Prep steps

This section of Highway 1 exhibited oxidation, raveling, and cracking on the pavement surface, as well as isolated structural failures, which left untreated would allow moisture intrusion in the roadway. Over time, this would damage the structure of the asphalt and underlying base course. Since the proposed slurry seal application was adding no structural value to the roadway, it was crucial that many of these defects be addressed in advance. Therefore, prior to any construction activities on the project, there were a number of preparatory steps that had to be accomplished.

To ensure the safety of the construction team as well as the traveling public and pedestrian traffic, approximately 1,000 construction area signs were installed along with dozens of advance warning message boards to warn motorists and pedestrians that they were in an active construction zone. Additionally, all impacted residents and businesses received written advance notice of all activities taking place on their roadway. Routine safety meetings were held to address the ever-changing conditions and challenges faced by the crews working on-site.

Potential environmental impacts also had to be evaluated and addressed. Drainage inlet protection systems were installed throughout the project. All exposed drains along the 45 miles of curb line were protected with Caltrans-approved materials to prevent the potential of any hazardous construction-related debris from finding its way into the city’s drainage system, some of which flows directly into the nearby Pacific Ocean. As part of Caltrans’ specifications and quality control, this project required a very detailed Water Pollution Control Plan, which required routine inspections at all drain inlet coverings to ensure that drains were not compromised at any point during the construction process.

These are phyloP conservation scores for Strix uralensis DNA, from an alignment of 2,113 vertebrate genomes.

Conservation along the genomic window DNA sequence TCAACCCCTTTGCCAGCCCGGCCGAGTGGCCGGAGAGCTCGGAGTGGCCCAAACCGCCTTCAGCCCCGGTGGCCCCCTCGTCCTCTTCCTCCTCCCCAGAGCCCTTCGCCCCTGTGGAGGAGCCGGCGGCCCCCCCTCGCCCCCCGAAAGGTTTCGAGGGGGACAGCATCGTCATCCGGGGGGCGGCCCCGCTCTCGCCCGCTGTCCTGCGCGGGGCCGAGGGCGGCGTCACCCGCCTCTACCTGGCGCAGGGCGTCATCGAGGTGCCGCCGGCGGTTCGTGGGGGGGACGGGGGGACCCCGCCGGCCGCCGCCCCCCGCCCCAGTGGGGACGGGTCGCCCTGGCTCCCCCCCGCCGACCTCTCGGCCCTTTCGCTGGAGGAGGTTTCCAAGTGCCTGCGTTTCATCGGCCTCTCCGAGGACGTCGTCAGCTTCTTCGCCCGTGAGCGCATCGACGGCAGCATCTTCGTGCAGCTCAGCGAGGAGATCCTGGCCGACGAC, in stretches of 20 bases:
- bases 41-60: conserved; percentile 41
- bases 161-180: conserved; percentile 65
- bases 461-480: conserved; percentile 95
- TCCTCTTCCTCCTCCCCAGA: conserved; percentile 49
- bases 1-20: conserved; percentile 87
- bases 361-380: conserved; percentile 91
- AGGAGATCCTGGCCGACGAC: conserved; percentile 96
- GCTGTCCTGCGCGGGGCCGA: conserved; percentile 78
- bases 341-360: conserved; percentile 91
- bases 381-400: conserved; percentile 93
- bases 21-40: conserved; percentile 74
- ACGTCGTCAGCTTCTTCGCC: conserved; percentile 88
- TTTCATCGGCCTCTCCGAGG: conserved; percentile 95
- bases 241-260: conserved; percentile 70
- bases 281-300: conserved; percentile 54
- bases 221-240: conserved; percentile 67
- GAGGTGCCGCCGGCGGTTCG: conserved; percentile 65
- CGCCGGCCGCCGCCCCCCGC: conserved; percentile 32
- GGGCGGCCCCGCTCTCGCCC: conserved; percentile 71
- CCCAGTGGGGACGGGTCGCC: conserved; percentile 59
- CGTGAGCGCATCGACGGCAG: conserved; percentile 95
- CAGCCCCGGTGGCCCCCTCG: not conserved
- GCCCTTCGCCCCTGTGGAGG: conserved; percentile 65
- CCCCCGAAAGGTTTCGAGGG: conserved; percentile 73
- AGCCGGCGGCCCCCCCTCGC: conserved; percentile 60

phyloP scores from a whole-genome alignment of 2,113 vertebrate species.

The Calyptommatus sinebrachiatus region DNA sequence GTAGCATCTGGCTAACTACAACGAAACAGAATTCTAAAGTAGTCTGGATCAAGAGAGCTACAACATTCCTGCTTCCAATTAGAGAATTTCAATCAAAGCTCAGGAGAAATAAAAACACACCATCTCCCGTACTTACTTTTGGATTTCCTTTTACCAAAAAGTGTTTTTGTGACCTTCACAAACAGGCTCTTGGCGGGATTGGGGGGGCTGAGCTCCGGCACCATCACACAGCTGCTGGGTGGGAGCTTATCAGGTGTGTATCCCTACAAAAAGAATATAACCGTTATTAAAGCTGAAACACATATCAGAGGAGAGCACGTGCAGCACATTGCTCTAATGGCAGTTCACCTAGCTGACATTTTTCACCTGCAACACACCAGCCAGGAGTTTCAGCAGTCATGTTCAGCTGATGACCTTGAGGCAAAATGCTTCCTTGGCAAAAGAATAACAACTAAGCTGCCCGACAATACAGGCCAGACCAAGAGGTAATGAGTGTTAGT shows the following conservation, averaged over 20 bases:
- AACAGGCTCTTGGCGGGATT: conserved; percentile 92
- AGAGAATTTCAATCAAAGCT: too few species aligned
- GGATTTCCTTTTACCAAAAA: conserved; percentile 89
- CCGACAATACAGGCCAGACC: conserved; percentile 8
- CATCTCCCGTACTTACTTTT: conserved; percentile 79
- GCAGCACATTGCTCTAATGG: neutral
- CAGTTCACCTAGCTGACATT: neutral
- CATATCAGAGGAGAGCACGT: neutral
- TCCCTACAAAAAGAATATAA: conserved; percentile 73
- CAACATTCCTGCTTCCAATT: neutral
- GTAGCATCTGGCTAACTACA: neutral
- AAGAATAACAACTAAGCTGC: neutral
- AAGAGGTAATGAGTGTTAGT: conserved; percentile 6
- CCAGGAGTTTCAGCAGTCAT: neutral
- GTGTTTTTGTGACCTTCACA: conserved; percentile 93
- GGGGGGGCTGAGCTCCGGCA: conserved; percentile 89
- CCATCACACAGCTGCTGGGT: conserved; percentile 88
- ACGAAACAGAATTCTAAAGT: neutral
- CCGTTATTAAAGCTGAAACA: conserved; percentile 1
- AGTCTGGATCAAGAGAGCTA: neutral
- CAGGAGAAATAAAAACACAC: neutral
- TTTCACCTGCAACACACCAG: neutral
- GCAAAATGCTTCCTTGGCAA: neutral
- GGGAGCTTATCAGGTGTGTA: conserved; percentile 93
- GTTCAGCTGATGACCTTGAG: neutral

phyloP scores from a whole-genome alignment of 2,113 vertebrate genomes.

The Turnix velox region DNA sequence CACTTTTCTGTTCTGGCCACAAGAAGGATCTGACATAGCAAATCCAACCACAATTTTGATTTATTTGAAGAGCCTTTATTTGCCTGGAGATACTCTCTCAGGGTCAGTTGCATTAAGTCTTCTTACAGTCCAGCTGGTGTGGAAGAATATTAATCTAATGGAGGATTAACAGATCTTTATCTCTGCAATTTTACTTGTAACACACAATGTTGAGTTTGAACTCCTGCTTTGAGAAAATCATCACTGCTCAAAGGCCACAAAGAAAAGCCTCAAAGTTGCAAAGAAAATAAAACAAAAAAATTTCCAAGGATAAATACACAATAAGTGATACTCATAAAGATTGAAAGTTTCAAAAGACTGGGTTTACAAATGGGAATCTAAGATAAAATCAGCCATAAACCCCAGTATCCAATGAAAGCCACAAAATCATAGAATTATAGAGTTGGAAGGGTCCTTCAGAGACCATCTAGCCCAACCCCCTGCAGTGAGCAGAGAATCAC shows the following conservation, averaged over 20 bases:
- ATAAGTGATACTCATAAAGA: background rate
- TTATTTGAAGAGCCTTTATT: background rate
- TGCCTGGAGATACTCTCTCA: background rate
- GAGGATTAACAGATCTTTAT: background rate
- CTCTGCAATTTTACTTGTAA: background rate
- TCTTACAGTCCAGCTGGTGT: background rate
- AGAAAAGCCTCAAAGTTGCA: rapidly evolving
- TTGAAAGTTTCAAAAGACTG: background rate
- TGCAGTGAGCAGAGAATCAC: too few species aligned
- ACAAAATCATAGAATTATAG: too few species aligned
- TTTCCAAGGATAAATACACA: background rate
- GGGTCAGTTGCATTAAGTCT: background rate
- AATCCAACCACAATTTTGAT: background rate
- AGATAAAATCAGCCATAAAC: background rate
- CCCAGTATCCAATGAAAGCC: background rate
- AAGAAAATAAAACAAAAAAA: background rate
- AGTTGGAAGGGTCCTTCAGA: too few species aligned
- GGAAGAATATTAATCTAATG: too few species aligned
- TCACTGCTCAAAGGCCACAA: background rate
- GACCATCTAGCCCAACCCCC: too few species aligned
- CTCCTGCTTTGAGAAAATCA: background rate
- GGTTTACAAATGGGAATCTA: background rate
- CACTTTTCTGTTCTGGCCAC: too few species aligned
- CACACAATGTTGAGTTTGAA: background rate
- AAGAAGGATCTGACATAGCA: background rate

Seal time

All existing thermoplastic markings and legends were removed to ensure the new slurry seal would properly adhere to the existing pavement. This required the removal of more than 500,000 lineal ft, or nearly 100 miles, of pavement markings, as well as removal of more than 36,000 reflective pavement markers.

Next, a crack sealing treatment employing rubberized recycled tires was applied to ensure any significant cracks were sealed to slow their reemergence through the slurry application. VSS also removed and replaced the existing asphalt to a depth of 3 in. at locations where base failures had deteriorated the pavement beyond the point where the slurry seal alone could address the distress.

Detailed planning and precise execution were key to success on this project, as Caltrans specifications required adherence to more than 30 different lane closure charts. A detailed traffic control plan allowed for variable lane closure timeframes at different locations depending on directional needs of the local commutes. Amazingly, this project had more than 600 side streets and 70 signalized intersections to manage, most of which required the use of local law enforcement to ensure safe operations. The Traffic Control Plan for this project required a minimum of five to six full-time personnel at all times, during all shifts, to ensure that crews and the traveling public were safe during construction operations.

Construction on this project required the use of five different staging locations. Due to the dense population in the area, significant steps had to be taken to comply with local ordinances for noise, odor, and fugitive dust, while making sure adequate security was in place to protect all equipment and materials from the ever-present threat of theft and vandalism.